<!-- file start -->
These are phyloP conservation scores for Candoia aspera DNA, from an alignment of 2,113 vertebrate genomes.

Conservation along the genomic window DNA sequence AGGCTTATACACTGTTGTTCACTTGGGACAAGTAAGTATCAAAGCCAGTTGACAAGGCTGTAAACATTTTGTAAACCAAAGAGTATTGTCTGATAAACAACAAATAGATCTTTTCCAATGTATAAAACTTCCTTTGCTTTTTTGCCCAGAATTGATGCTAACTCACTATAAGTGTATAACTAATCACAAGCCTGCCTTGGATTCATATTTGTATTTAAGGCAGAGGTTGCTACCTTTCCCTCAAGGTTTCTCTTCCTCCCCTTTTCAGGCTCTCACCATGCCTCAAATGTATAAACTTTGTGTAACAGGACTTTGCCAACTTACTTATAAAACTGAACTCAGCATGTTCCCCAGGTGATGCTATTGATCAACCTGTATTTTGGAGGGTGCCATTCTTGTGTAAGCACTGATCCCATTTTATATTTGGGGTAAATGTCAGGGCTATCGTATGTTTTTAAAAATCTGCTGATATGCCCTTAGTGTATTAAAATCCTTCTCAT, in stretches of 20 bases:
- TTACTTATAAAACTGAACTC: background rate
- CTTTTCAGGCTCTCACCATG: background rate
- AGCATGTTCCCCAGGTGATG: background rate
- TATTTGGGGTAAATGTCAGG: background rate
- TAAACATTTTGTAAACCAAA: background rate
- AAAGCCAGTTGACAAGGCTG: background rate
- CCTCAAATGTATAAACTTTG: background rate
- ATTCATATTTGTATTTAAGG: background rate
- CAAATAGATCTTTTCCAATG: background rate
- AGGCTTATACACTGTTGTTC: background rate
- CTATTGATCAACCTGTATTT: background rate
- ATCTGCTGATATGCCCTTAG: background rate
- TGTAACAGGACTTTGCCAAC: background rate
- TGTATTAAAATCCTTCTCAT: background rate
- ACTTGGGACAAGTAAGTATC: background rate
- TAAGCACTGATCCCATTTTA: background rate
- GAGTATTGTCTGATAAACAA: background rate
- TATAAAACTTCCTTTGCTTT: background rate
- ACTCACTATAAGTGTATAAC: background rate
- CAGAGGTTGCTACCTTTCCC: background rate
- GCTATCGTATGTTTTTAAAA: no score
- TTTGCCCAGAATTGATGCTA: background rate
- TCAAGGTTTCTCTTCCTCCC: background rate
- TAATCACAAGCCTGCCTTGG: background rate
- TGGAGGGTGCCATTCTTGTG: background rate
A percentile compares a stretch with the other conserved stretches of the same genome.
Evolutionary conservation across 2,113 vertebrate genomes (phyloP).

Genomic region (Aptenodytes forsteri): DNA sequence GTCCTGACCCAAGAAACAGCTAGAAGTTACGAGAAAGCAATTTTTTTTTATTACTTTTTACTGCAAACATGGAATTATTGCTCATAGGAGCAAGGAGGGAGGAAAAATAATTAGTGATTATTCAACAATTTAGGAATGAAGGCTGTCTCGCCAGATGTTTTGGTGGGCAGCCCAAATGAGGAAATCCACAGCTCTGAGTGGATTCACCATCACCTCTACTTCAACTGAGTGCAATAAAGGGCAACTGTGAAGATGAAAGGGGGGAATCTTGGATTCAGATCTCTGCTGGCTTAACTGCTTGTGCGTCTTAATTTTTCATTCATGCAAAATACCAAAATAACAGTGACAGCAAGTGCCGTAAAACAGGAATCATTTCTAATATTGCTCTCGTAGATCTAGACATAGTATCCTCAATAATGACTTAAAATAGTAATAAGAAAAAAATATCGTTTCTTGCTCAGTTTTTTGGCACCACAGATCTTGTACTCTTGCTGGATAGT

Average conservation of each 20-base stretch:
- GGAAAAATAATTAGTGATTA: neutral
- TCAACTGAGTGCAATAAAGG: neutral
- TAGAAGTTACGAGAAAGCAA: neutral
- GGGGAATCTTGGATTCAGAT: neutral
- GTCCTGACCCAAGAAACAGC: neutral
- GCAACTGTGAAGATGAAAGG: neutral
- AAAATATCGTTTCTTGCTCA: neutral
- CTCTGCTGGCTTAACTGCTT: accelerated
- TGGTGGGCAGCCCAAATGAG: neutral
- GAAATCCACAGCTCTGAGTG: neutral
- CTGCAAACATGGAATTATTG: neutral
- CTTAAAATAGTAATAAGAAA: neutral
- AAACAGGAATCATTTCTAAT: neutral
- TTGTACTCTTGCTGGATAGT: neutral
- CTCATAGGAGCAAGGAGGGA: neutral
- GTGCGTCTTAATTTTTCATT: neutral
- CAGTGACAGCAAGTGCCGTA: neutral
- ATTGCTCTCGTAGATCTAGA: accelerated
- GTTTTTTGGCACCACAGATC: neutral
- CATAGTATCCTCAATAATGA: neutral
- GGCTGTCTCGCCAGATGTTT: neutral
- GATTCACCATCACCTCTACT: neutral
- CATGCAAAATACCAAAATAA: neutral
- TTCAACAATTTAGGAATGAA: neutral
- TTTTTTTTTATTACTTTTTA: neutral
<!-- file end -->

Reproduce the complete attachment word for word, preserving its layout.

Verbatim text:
These are phyloP conservation scores for Candoia aspera DNA, from an alignment of 2,113 vertebrate genomes.

Conservation along the genomic window DNA sequence AGGCTTATACACTGTTGTTCACTTGGGACAAGTAAGTATCAAAGCCAGTTGACAAGGCTGTAAACATTTTGTAAACCAAAGAGTATTGTCTGATAAACAACAAATAGATCTTTTCCAATGTATAAAACTTCCTTTGCTTTTTTGCCCAGAATTGATGCTAACTCACTATAAGTGTATAACTAATCACAAGCCTGCCTTGGATTCATATTTGTATTTAAGGCAGAGGTTGCTACCTTTCCCTCAAGGTTTCTCTTCCTCCCCTTTTCAGGCTCTCACCATGCCTCAAATGTATAAACTTTGTGTAACAGGACTTTGCCAACTTACTTATAAAACTGAACTCAGCATGTTCCCCAGGTGATGCTATTGATCAACCTGTATTTTGGAGGGTGCCATTCTTGTGTAAGCACTGATCCCATTTTATATTTGGGGTAAATGTCAGGGCTATCGTATGTTTTTAAAAATCTGCTGATATGCCCTTAGTGTATTAAAATCCTTCTCAT, in stretches of 20 bases:
- TTACTTATAAAACTGAACTC: background rate
- CTTTTCAGGCTCTCACCATG: background rate
- AGCATGTTCCCCAGGTGATG: background rate
- TATTTGGGGTAAATGTCAGG: background rate
- TAAACATTTTGTAAACCAAA: background rate
- AAAGCCAGTTGACAAGGCTG: background rate
- CCTCAAATGTATAAACTTTG: background rate
- ATTCATATTTGTATTTAAGG: background rate
- CAAATAGATCTTTTCCAATG: background rate
- AGGCTTATACACTGTTGTTC: background rate
- CTATTGATCAACCTGTATTT: background rate
- ATCTGCTGATATGCCCTTAG: background rate
- TGTAACAGGACTTTGCCAAC: background rate
- TGTATTAAAATCCTTCTCAT: background rate
- ACTTGGGACAAGTAAGTATC: background rate
- TAAGCACTGATCCCATTTTA: background rate
- GAGTATTGTCTGATAAACAA: background rate
- TATAAAACTTCCTTTGCTTT: background rate
- ACTCACTATAAGTGTATAAC: background rate
- CAGAGGTTGCTACCTTTCCC: background rate
- GCTATCGTATGTTTTTAAAA: no score
- TTTGCCCAGAATTGATGCTA: background rate
- TCAAGGTTTCTCTTCCTCCC: background rate
- TAATCACAAGCCTGCCTTGG: background rate
- TGGAGGGTGCCATTCTTGTG: background rate
A percentile compares a stretch with the other conserved stretches of the same genome.
Evolutionary conservation across 2,113 vertebrate genomes (phyloP).

Genomic region (Aptenodytes forsteri): DNA sequence GTCCTGACCCAAGAAACAGCTAGAAGTTACGAGAAAGCAATTTTTTTTTATTACTTTTTACTGCAAACATGGAATTATTGCTCATAGGAGCAAGGAGGGAGGAAAAATAATTAGTGATTATTCAACAATTTAGGAATGAAGGCTGTCTCGCCAGATGTTTTGGTGGGCAGCCCAAATGAGGAAATCCACAGCTCTGAGTGGATTCACCATCACCTCTACTTCAACTGAGTGCAATAAAGGGCAACTGTGAAGATGAAAGGGGGGAATCTTGGATTCAGATCTCTGCTGGCTTAACTGCTTGTGCGTCTTAATTTTTCATTCATGCAAAATACCAAAATAACAGTGACAGCAAGTGCCGTAAAACAGGAATCATTTCTAATATTGCTCTCGTAGATCTAGACATAGTATCCTCAATAATGACTTAAAATAGTAATAAGAAAAAAATATCGTTTCTTGCTCAGTTTTTTGGCACCACAGATCTTGTACTCTTGCTGGATAGT

Average conservation of each 20-base stretch:
- GGAAAAATAATTAGTGATTA: neutral
- TCAACTGAGTGCAATAAAGG: neutral
- TAGAAGTTACGAGAAAGCAA: neutral
- GGGGAATCTTGGATTCAGAT: neutral
- GTCCTGACCCAAGAAACAGC: neutral
- GCAACTGTGAAGATGAAAGG: neutral
- AAAATATCGTTTCTTGCTCA: neutral
- CTCTGCTGGCTTAACTGCTT: accelerated
- TGGTGGGCAGCCCAAATGAG: neutral
- GAAATCCACAGCTCTGAGTG: neutral
- CTGCAAACATGGAATTATTG: neutral
- CTTAAAATAGTAATAAGAAA: neutral
- AAACAGGAATCATTTCTAAT: neutral
- TTGTACTCTTGCTGGATAGT: neutral
- CTCATAGGAGCAAGGAGGGA: neutral
- GTGCGTCTTAATTTTTCATT: neutral
- CAGTGACAGCAAGTGCCGTA: neutral
- ATTGCTCTCGTAGATCTAGA: accelerated
- GTTTTTTGGCACCACAGATC: neutral
- CATAGTATCCTCAATAATGA: neutral
- GGCTGTCTCGCCAGATGTTT: neutral
- GATTCACCATCACCTCTACT: neutral
- CATGCAAAATACCAAAATAA: neutral
- TTCAACAATTTAGGAATGAA: neutral
- TTTTTTTTTATTACTTTTTA: neutral